He said the department has since developed procedures for identifying and removing deceased offenders from rosters. This includes using databases that collect information on deaths reported in Tennessee and nationally to cross-reference individuals under supervision.
U.S. Justice Department officials will monitor the polls in Nashville and Memphis during Tuesday’s election, the department announced Friday.
From the Tennessean:
Davidson and Shelby counties are two of 51 jurisdictions in 23 states where the nation’s top law-enforcement agency plans to station more than 780 federal observers and department personnel. The Justice Department news release does not say why Davidson was chosen. Davidson County Election Administrator Albert Tieche said it was related to the training poll workers received last month — first reported by The Tennessean — on how to challenge the voting rights of people they believe may not be U.S. citizens.
Asked if he had instructed poll workers to be more careful about applying the law that allows for such challenges, Tieche said, “No, because they’ve never applied it before in the past.”
Tennessee also is in its first year of requiring voters to present photo identification at the polls.
The Tennessee Supreme Court ruled Thursday that voters in Shelby County, where Memphis is located, can use city-issued library cards as a valid photo ID. That ruling applies to Shelby County only.
9th District congressman Steve Cohen is just back from Georgia — no, not that Georgia, the one that used to belong to the former Soviet Union — and, as he waited in the Newark airport Tuesday, he could barely contain the elation he felt from having observed a political sea change in that land-bound Eurasian naton.
More from Jackson Baker: Cohen was in Georgia as a member of the Helsinki Commission and as an international monitor, appointed by House speaker John Boehner, charged with observing parliamentary elections Monday in the Republic of Georgia.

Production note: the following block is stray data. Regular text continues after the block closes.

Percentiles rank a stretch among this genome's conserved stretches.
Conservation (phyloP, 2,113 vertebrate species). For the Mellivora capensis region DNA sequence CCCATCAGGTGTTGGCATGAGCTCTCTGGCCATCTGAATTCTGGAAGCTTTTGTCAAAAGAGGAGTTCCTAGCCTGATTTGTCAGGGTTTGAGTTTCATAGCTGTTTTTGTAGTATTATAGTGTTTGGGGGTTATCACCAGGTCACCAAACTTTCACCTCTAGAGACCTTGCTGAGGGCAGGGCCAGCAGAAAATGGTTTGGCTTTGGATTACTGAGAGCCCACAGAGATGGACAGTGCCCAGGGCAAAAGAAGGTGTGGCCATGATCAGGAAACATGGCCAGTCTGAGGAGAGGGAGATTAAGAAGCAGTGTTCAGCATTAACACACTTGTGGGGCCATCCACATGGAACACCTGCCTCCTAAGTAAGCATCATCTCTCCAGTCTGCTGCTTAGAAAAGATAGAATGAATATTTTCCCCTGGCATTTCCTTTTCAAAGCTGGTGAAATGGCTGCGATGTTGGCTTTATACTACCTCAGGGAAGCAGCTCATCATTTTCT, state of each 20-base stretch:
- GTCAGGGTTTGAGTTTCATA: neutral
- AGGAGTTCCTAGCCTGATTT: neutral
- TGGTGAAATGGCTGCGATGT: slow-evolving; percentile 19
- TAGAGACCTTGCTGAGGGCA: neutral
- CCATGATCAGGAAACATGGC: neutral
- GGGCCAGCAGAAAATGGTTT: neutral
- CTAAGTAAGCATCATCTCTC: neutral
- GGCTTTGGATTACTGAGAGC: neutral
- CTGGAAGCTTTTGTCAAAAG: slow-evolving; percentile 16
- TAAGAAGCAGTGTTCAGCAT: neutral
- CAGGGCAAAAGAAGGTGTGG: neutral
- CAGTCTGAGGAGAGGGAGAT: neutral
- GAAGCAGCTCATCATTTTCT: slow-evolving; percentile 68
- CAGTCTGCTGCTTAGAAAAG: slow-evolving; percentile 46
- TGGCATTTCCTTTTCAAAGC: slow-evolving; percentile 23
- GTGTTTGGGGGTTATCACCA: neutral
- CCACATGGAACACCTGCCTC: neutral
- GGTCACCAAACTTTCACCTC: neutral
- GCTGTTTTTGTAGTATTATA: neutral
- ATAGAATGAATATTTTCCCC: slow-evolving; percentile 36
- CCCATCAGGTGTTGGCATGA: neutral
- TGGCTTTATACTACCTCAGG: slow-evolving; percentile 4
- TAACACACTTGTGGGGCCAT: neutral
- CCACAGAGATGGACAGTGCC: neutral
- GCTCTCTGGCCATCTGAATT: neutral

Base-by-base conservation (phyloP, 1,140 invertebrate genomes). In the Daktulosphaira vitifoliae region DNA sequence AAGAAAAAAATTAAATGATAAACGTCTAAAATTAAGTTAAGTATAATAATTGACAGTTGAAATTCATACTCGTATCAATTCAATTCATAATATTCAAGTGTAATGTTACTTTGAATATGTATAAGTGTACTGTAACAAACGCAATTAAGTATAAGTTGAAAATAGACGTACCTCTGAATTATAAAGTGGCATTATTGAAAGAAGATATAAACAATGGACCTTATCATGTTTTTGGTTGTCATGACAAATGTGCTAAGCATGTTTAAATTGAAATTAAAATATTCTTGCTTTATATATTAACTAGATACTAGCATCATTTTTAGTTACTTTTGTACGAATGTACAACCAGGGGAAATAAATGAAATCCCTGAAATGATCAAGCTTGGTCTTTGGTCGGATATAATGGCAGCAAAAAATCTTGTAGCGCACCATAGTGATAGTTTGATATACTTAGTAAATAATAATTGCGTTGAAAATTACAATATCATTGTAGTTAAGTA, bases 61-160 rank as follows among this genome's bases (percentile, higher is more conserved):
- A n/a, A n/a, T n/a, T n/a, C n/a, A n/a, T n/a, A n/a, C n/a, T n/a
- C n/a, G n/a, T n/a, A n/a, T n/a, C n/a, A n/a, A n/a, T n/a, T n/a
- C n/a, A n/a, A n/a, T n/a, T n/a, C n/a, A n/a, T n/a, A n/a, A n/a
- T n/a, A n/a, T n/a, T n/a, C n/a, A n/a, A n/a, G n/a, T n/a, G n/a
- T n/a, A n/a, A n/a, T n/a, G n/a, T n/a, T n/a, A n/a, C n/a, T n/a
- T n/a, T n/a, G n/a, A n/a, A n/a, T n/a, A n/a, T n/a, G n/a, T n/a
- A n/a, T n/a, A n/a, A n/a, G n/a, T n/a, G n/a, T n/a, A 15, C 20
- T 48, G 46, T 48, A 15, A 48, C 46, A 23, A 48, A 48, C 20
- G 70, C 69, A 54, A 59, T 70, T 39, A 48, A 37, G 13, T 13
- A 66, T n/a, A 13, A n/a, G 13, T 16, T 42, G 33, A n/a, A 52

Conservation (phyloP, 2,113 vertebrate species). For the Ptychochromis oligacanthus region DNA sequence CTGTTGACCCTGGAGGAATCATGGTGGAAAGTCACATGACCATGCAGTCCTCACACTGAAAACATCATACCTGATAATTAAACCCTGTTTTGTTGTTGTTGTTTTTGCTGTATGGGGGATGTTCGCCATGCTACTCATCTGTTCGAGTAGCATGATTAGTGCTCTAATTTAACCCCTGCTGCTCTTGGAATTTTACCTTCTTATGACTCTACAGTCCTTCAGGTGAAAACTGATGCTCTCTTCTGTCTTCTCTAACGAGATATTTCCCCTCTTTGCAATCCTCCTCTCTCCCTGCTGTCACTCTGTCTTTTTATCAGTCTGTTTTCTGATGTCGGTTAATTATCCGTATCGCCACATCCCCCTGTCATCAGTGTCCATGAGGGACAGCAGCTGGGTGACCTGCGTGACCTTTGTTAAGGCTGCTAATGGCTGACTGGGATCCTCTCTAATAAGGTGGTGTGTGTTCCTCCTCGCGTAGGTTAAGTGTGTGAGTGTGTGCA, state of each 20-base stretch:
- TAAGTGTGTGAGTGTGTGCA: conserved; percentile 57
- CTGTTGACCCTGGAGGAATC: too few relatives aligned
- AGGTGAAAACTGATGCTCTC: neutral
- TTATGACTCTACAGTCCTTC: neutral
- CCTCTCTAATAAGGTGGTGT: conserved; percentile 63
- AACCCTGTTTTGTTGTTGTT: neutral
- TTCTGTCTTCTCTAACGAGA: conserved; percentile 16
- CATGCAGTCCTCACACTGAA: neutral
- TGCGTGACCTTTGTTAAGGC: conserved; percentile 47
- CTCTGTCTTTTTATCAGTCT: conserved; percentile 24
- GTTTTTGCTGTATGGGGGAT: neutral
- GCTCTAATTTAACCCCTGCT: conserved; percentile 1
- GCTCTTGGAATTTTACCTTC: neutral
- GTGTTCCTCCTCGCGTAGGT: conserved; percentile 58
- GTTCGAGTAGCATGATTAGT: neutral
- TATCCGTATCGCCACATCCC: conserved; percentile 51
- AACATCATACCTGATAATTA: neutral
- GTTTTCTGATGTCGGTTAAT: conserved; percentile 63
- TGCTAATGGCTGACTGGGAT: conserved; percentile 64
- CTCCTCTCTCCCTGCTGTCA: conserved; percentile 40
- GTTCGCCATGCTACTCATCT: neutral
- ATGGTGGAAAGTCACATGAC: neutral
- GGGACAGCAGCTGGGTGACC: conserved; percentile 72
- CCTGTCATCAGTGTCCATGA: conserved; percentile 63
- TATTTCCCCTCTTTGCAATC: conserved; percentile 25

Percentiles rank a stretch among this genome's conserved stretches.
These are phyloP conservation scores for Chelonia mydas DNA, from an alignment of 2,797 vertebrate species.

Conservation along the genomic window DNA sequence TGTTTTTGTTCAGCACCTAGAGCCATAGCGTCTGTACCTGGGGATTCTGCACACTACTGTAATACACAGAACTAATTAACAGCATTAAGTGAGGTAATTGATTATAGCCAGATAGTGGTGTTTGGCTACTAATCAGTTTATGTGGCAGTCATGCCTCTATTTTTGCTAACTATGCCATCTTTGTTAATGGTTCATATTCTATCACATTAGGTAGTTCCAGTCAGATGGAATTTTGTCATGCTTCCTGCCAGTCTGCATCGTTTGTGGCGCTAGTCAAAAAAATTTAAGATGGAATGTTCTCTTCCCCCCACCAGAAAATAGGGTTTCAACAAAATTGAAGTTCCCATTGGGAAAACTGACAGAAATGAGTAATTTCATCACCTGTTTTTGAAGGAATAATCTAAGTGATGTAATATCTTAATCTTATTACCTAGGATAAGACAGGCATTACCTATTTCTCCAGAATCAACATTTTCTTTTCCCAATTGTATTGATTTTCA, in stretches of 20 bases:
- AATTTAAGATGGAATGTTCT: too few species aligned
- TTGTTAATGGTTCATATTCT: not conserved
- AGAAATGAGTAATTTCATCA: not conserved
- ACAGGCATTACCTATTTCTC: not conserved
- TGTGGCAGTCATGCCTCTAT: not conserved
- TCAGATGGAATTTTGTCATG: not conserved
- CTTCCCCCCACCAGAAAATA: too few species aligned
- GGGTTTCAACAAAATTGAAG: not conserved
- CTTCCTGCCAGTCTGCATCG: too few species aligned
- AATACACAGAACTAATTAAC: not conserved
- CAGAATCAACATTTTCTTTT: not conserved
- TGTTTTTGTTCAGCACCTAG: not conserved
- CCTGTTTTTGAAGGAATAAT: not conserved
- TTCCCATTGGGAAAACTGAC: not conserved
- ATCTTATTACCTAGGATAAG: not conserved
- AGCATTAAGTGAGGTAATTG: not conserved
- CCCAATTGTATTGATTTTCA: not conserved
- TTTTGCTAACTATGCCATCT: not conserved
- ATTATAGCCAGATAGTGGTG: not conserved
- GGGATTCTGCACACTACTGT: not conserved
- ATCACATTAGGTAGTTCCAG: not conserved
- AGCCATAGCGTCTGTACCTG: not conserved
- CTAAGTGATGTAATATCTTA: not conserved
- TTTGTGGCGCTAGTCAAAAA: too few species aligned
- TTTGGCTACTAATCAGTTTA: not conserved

What Cohen got to see, as he told the Flyer, was a nation in the act of asserting its will for change. The election process seemed both “free and fair,” and the outcome was a defeat for the ruling party of incumbent Georgian President Mikheil Saakashvili, who conceded the election to a coalition led by billionaire Bidzina Ivanishvili.
News reports have characterized the pending transition to be a victory for democracy, and Cohen concurs in that judgment.
The new leader is “a Bloomberg type,” Cohen said, referring to Michael Bloomberg, the wealthy entrepreneur who is now serving his third term as mayor of New York.
NASHVILLE, Tenn. (AP) — A state audit of the Board of Probation and Parole found that employees were making annual arrest checks of at least 82 dead parolees. The parolees had been dead anywhere from less than six months to more than 19 years.
In at least two cases, officers completed documents stating that the offenders were still alive.
The audit results were released on Monday.
In a statement on the audit, Comptroller Justin Wilson said, “If parole officers are supervising dead people, this is a waste of taxpayer dollars and makes us wonder about the supervision of parolees living in our communities.”
The audit also found that many probation and parole officers were not completing all the supervision requirements. There were many instances of no evidence that officers tried to contact offenders.
— Note: News release below